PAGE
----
Psychopomp Magazine Spring 2016 - Page 7

David Wirthlin | 7

wonder why they never entered the old river, why they could never fully submit to its invitation to the sea coast. They will wonder if their deaths are Sovnig Oye’s fault or their own, but they will never know. They’ve simply become trees.

Sovnig Oye descends her tower, unburdened by what these things mean. She will find more followers and trim her hair for them, stuff those devoted enough, fill their hollow bodies, and Those Less Devoted will dry out and become trees. In time Those Less Devoted will bear fruit desirable. She’ll consume their fruit, and once they’ve born fruit and it’s been devoured, Those Less Devoted trees will wither, return to dust. She will find more Those Less Devoted to tree.

Ever since the sky turned yellow, Sovnig Oye has been limited to her section of The City, so she relies on followers to enter her area. She has never before been wanting, but now it’s been two years and all her trees are dried out and wilted, and there haven’t been more Those Less Devoted to replenish her supply of fruit bearers. Only Alex, Her Most Devoted continues on with her, but she does so as a body stuffed of hair, soaked from the river, drowned in the sea, dead and re-dead continually.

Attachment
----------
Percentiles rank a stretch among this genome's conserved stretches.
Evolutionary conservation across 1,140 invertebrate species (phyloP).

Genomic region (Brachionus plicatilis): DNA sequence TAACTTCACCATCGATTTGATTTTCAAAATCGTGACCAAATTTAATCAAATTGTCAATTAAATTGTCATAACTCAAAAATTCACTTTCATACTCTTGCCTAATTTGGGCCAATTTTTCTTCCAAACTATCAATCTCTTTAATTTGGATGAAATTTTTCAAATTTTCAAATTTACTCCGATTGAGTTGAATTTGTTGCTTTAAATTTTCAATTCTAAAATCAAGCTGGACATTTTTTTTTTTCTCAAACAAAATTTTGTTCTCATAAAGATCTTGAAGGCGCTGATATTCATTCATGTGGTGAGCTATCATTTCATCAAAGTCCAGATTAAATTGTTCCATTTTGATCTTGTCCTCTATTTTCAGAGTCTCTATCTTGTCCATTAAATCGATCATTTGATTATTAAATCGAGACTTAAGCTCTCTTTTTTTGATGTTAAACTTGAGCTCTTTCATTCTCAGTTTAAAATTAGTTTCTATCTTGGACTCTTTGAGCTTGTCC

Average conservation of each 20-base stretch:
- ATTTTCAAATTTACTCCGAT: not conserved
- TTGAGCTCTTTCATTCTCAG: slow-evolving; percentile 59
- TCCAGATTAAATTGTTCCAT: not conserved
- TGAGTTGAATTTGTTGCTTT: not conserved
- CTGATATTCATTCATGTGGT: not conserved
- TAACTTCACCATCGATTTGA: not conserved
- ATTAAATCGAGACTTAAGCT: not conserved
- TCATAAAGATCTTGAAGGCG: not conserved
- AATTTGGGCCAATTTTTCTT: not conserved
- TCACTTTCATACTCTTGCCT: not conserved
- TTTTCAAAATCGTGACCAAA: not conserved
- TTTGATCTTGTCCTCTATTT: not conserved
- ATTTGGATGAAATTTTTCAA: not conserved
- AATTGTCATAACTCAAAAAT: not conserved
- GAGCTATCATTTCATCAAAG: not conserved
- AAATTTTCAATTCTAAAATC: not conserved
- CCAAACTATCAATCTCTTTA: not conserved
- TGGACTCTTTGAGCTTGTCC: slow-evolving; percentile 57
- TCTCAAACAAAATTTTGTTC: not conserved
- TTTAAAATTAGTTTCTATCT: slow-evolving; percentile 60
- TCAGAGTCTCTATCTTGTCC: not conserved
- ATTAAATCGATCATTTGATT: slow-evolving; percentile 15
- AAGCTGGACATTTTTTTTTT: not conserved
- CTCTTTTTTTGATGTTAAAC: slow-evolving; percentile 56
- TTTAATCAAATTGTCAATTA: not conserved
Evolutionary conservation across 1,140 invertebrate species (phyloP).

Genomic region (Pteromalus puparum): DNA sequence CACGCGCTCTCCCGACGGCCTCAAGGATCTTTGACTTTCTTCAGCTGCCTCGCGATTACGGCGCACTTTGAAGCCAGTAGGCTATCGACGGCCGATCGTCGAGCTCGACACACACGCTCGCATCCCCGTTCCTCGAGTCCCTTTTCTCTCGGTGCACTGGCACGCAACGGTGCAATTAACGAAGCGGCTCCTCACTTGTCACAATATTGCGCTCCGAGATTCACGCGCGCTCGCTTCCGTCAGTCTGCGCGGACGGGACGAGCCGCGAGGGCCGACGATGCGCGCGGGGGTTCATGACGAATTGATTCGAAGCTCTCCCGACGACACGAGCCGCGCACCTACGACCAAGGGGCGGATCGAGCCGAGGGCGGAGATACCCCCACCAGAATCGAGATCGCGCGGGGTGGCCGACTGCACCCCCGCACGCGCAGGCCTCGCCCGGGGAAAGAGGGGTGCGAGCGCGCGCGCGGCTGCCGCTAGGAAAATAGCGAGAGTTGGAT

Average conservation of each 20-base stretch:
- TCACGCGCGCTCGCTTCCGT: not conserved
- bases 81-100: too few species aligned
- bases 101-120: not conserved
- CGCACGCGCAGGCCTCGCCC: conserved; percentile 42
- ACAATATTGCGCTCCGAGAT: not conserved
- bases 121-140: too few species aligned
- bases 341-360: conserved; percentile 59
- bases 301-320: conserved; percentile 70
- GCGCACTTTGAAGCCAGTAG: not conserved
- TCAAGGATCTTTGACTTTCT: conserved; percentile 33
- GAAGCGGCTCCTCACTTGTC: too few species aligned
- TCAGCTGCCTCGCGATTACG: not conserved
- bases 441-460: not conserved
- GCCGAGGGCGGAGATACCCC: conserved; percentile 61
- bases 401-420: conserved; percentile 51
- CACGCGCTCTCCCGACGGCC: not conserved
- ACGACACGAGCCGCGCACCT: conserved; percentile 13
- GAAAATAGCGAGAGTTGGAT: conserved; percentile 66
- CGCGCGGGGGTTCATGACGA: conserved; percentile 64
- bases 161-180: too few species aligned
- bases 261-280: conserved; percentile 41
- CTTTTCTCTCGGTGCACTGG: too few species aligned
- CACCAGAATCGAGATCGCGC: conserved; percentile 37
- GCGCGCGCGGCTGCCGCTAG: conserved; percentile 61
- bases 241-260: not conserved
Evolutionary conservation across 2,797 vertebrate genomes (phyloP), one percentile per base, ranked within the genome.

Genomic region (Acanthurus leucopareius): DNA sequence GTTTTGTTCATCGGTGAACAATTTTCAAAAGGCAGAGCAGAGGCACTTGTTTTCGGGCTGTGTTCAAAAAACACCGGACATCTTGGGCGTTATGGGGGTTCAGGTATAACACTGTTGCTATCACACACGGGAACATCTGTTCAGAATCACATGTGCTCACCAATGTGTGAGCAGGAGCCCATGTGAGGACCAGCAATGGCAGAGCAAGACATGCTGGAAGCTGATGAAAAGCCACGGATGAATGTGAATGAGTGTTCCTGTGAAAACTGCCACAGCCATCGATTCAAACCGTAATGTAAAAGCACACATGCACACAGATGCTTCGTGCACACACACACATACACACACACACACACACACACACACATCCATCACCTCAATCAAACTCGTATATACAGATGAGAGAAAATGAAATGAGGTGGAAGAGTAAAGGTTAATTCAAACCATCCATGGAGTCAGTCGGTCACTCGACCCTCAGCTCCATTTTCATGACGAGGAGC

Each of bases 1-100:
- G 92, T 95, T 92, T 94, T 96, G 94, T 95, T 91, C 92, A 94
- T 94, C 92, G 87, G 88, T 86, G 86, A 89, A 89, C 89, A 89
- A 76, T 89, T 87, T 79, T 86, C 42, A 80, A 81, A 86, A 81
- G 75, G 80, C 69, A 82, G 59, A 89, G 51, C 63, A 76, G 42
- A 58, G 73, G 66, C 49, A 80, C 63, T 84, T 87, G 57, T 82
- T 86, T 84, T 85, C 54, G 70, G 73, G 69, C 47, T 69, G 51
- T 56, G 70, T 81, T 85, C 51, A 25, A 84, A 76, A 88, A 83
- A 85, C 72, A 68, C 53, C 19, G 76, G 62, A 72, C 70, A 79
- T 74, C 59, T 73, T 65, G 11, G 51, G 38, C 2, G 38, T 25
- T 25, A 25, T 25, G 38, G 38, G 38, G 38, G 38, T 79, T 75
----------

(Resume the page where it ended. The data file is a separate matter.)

I don’t think I can give you more hair, Sovnig Oye tells Alex, Her Most Devoted on the occasion of her most recent return from death by sea. You have been my most devoted. You have been around through so many versions of Those Less Devoted. You’ve seen them tree and bear fruit, wither and die. I no longer have any of Those Less Devoted. I lack nourishment. My hair simply isn’t growing anymore. I’m sorry.

In her devotion, Alex, Her Most Devoted, offers herself: Your hair has sustained me so long, stuffed me, kept me warm in death and re-death. How can I not offer it to you? Here, she says, reaching deep into her mouth, removing a large cluster of wet hair, matted and crusted with salt. She holds